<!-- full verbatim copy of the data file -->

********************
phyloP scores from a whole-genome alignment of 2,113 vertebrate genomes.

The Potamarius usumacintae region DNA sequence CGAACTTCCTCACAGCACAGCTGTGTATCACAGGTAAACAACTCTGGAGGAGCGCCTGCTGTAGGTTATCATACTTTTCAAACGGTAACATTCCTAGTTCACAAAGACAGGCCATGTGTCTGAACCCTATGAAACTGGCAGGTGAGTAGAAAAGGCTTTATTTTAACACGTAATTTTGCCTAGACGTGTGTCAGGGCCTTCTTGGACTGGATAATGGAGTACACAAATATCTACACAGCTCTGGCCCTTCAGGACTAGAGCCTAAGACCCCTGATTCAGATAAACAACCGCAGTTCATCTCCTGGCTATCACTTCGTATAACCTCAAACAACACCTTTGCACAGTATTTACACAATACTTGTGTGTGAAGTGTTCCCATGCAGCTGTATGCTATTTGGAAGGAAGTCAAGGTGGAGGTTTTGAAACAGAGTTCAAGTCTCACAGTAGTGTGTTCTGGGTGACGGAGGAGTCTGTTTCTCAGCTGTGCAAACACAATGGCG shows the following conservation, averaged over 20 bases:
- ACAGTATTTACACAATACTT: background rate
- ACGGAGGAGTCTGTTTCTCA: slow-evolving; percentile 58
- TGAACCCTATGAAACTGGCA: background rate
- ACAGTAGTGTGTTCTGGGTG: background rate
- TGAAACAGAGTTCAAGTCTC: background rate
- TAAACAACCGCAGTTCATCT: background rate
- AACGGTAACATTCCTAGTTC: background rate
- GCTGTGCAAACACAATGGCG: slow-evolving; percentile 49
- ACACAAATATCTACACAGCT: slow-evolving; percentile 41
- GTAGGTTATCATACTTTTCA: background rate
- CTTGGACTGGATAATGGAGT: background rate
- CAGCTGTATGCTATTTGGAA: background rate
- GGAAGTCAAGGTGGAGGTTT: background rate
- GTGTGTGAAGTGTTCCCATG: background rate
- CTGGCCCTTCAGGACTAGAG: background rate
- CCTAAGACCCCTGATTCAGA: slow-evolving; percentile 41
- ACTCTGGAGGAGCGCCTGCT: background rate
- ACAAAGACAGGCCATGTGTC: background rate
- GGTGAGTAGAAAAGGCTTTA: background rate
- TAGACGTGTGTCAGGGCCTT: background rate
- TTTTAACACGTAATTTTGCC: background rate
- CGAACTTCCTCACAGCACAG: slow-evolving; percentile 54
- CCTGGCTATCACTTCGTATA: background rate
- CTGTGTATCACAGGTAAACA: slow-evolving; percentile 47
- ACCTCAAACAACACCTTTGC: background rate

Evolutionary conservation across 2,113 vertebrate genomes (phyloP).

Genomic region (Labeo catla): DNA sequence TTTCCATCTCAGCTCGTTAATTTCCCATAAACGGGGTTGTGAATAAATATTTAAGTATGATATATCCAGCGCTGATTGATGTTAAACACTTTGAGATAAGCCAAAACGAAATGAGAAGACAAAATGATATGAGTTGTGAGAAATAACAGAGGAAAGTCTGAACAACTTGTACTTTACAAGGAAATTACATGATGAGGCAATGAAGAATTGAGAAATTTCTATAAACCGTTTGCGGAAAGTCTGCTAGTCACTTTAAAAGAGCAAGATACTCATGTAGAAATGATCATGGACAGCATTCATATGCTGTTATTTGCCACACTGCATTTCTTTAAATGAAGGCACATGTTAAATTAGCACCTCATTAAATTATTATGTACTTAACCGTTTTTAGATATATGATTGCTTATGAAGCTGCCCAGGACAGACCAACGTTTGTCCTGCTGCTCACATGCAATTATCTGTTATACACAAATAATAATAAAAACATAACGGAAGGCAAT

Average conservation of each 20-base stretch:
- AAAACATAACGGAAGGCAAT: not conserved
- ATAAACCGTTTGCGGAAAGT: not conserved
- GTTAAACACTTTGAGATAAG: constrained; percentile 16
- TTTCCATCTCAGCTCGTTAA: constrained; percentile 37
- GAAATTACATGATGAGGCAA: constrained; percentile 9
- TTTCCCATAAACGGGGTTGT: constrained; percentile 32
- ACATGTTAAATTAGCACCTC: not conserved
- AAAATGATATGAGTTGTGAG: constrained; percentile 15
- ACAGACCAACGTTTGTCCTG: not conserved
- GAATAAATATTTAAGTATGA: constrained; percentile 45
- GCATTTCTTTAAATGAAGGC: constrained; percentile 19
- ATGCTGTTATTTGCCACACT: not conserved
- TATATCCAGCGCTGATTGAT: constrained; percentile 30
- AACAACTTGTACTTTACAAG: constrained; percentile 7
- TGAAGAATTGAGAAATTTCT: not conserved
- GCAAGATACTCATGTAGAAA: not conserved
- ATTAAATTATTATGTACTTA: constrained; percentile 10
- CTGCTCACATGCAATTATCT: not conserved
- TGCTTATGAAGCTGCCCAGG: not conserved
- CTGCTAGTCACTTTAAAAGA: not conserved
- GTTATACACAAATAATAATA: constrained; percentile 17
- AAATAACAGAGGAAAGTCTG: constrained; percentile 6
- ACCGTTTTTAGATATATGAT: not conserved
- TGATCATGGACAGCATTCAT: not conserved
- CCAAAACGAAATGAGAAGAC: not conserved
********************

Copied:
phyloP scores from a whole-genome alignment of 2,113 vertebrate genomes.

The Potamarius usumacintae region DNA sequence CGAACTTCCTCACAGCACAGCTGTGTATCACAGGTAAACAACTCTGGAGGAGCGCCTGCTGTAGGTTATCATACTTTTCAAACGGTAACATTCCTAGTTCACAAAGACAGGCCATGTGTCTGAACCCTATGAAACTGGCAGGTGAGTAGAAAAGGCTTTATTTTAACACGTAATTTTGCCTAGACGTGTGTCAGGGCCTTCTTGGACTGGATAATGGAGTACACAAATATCTACACAGCTCTGGCCCTTCAGGACTAGAGCCTAAGACCCCTGATTCAGATAAACAACCGCAGTTCATCTCCTGGCTATCACTTCGTATAACCTCAAACAACACCTTTGCACAGTATTTACACAATACTTGTGTGTGAAGTGTTCCCATGCAGCTGTATGCTATTTGGAAGGAAGTCAAGGTGGAGGTTTTGAAACAGAGTTCAAGTCTCACAGTAGTGTGTTCTGGGTGACGGAGGAGTCTGTTTCTCAGCTGTGCAAACACAATGGCG shows the following conservation, averaged over 20 bases:
- ACAGTATTTACACAATACTT: background rate
- ACGGAGGAGTCTGTTTCTCA: slow-evolving; percentile 58
- TGAACCCTATGAAACTGGCA: background rate
- ACAGTAGTGTGTTCTGGGTG: background rate
- TGAAACAGAGTTCAAGTCTC: background rate
- TAAACAACCGCAGTTCATCT: background rate
- AACGGTAACATTCCTAGTTC: background rate
- GCTGTGCAAACACAATGGCG: slow-evolving; percentile 49
- ACACAAATATCTACACAGCT: slow-evolving; percentile 41
- GTAGGTTATCATACTTTTCA: background rate
- CTTGGACTGGATAATGGAGT: background rate
- CAGCTGTATGCTATTTGGAA: background rate
- GGAAGTCAAGGTGGAGGTTT: background rate
- GTGTGTGAAGTGTTCCCATG: background rate
- CTGGCCCTTCAGGACTAGAG: background rate
- CCTAAGACCCCTGATTCAGA: slow-evolving; percentile 41
- ACTCTGGAGGAGCGCCTGCT: background rate
- ACAAAGACAGGCCATGTGTC: background rate
- GGTGAGTAGAAAAGGCTTTA: background rate
- TAGACGTGTGTCAGGGCCTT: background rate
- TTTTAACACGTAATTTTGCC: background rate
- CGAACTTCCTCACAGCACAG: slow-evolving; percentile 54
- CCTGGCTATCACTTCGTATA: background rate
- CTGTGTATCACAGGTAAACA: slow-evolving; percentile 47
- ACCTCAAACAACACCTTTGC: background rate

Evolutionary conservation across 2,113 vertebrate genomes (phyloP).

Genomic region (Labeo catla): DNA sequence TTTCCATCTCAGCTCGTTAATTTCCCATAAACGGGGTTGTGAATAAATATTTAAGTATGATATATCCAGCGCTGATTGATGTTAAACACTTTGAGATAAGCCAAAACGAAATGAGAAGACAAAATGATATGAGTTGTGAGAAATAACAGAGGAAAGTCTGAACAACTTGTACTTTACAAGGAAATTACATGATGAGGCAATGAAGAATTGAGAAATTTCTATAAACCGTTTGCGGAAAGTCTGCTAGTCACTTTAAAAGAGCAAGATACTCATGTAGAAATGATCATGGACAGCATTCATATGCTGTTATTTGCCACACTGCATTTCTTTAAATGAAGGCACATGTTAAATTAGCACCTCATTAAATTATTATGTACTTAACCGTTTTTAGATATATGATTGCTTATGAAGCTGCCCAGGACAGACCAACGTTTGTCCTGCTGCTCACATGCAATTATCTGTTATACACAAATAATAATAAAAACATAACGGAAGGCAAT

Average conservation of each 20-base stretch:
- AAAACATAACGGAAGGCAAT: not conserved
- ATAAACCGTTTGCGGAAAGT: not conserved
- GTTAAACACTTTGAGATAAG: constrained; percentile 16
- TTTCCATCTCAGCTCGTTAA: constrained; percentile 37
- GAAATTACATGATGAGGCAA: constrained; percentile 9
- TTTCCCATAAACGGGGTTGT: constrained; percentile 32
- ACATGTTAAATTAGCACCTC: not conserved
- AAAATGATATGAGTTGTGAG: constrained; percentile 15
- ACAGACCAACGTTTGTCCTG: not conserved
- GAATAAATATTTAAGTATGA: constrained; percentile 45
- GCATTTCTTTAAATGAAGGC: constrained; percentile 19
- ATGCTGTTATTTGCCACACT: not conserved
- TATATCCAGCGCTGATTGAT: constrained; percentile 30
- AACAACTTGTACTTTACAAG: constrained; percentile 7
- TGAAGAATTGAGAAATTTCT: not conserved
- GCAAGATACTCATGTAGAAA: not conserved
- ATTAAATTATTATGTACTTA: constrained; percentile 10
- CTGCTCACATGCAATTATCT: not conserved
- TGCTTATGAAGCTGCCCAGG: not conserved
- CTGCTAGTCACTTTAAAAGA: not conserved
- GTTATACACAAATAATAATA: constrained; percentile 17
- AAATAACAGAGGAAAGTCTG: constrained; percentile 6
- ACCGTTTTTAGATATATGAT: not conserved
- TGATCATGGACAGCATTCAT: not conserved
- CCAAAACGAAATGAGAAGAC: not conserved